What’s the point in giving albums titles? Well, it does help avoid confusion.
But Crystal Castles seem to revel in confusion. Their 2008 debut Crystal Castles was variable to say the least, but included the brilliant Magic Spells, Courtship Dating, and Reckless. Then the 2010 follow-up Crystal Castles, occasionally called Crystal Castles (II) delivered the incredible Celestica, Intimate, and then the single Not in Love featuring Robert Smith off of The Cure.
Their third album, 2012’s Crystal Castles – which to avoid confusion we’ll refer to as Crystal Castles (III) here, is rather more inventive than its title might suggest. There’s something almost anthemic about the introduction to the first track Plague, as dark and dirty electronic sounds build for the first minute or so. In true Crystal Castles style you don’t entirely realise when the song has actually started, but after about a minute you realise the vocals are being screamed at you, and the backing has completely exploded.
This is a common trend with Crystal Castles. Second track Kerosene is perhaps less strong, but other early pieces Wrath of God and excellent recent single Affection absolutely explode with electronic energy. Apart from the odd word here and there, discerning the vocals is pretty much always impossible, so you’re left trying to decipher the general mood of the track, and this does take you to some interesting places.
But enjoying this kind of music solely on the basis of its noises is inevitably going to leave some tracks sounding a little off the mark, and the awful mess of Pale Flesh is a good example of this, as is the horrendous discordant noise of Insulin.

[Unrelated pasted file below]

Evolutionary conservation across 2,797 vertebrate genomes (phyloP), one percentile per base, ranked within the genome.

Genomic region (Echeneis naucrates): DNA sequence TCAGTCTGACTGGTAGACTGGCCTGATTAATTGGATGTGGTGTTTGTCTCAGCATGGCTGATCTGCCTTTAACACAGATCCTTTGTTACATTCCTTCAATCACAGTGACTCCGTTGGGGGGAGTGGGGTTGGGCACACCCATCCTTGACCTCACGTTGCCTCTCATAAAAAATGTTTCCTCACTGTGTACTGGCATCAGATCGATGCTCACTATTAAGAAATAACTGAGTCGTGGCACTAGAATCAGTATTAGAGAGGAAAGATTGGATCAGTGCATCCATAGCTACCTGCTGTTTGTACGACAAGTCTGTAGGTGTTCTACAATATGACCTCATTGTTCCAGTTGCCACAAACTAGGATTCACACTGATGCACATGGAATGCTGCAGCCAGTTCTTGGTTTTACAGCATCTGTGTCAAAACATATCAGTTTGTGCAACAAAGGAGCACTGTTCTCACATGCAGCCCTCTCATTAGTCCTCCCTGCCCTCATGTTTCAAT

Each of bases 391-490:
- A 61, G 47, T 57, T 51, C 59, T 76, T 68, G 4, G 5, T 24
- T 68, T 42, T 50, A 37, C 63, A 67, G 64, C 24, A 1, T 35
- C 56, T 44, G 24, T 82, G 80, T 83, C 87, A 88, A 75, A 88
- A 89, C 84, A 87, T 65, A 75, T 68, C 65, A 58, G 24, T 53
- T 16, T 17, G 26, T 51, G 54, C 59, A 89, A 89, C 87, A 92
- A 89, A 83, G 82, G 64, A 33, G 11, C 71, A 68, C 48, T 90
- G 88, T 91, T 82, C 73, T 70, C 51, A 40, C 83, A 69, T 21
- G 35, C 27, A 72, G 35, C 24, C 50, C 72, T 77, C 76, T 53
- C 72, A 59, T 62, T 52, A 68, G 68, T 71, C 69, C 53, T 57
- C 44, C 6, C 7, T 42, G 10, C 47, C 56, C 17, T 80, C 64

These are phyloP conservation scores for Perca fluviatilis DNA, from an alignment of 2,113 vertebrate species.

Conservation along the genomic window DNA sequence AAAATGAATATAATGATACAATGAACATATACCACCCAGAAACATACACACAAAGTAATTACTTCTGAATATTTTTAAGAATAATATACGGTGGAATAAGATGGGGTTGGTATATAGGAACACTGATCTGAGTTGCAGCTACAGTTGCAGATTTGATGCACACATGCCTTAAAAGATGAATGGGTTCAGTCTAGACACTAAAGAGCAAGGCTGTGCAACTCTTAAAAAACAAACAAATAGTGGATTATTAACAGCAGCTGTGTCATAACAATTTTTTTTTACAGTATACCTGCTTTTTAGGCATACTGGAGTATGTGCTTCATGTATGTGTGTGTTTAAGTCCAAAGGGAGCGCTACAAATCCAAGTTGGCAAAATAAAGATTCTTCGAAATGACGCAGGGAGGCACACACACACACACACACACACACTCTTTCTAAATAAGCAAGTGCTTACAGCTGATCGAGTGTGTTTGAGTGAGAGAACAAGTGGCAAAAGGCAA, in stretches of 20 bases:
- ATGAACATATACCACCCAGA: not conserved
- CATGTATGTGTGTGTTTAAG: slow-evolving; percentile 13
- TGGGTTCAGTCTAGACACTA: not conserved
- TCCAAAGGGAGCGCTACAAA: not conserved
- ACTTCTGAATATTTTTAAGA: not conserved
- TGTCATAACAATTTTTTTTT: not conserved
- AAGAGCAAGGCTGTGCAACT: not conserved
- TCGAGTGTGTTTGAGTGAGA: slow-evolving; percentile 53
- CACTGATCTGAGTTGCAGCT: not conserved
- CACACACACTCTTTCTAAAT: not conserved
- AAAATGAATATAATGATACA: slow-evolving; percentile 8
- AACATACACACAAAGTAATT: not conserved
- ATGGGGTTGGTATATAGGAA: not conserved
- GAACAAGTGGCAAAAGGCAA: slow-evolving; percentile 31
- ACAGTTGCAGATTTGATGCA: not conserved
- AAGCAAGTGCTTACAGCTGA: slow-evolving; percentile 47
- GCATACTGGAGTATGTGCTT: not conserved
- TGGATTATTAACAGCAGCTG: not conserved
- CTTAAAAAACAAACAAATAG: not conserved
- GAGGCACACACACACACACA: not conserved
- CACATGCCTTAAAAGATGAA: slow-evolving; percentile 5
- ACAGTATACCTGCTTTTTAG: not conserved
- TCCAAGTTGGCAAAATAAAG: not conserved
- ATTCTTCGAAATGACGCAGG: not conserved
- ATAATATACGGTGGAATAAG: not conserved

Between the misses, though, there are still some very strong tracks. Sad Eyes has a great pumping synth line, although it might benefit from a more intelligible vocal. Transgender is another powerful track, with enormous electronics.
The tail end of (III) falls a little flat, with Violent Youth, Telepath and Mercenary all being pleasant listens but largely unexciting, with throbbing electronic sounds and waily vocal samples coming together in the right direction but culminating in relatively uninteresting tracks. The closing piece Child I Will Hurt You is – despite the disturbing title – better, definitely good enough to consider one of the album’s highlights, but still lacks the sheer power of some of the early tracks.
It’s difficult to judge how Crystal Castles stacks up against its predecessors Crystal Castles and Crystal Castles – I suspect it’s maybe not quite as good as either, but like both, it does have its special moments, and Crystal Castles (I’m talking about the band this time) do deserve a large helping of respect for continuing to experiment with silly noises. But sometimes the silly noises come at the expense of actual songs, and like any modern music that’s all boom boom and doesn’t have a melody that you can whistle, it can be a little impenetrable at times.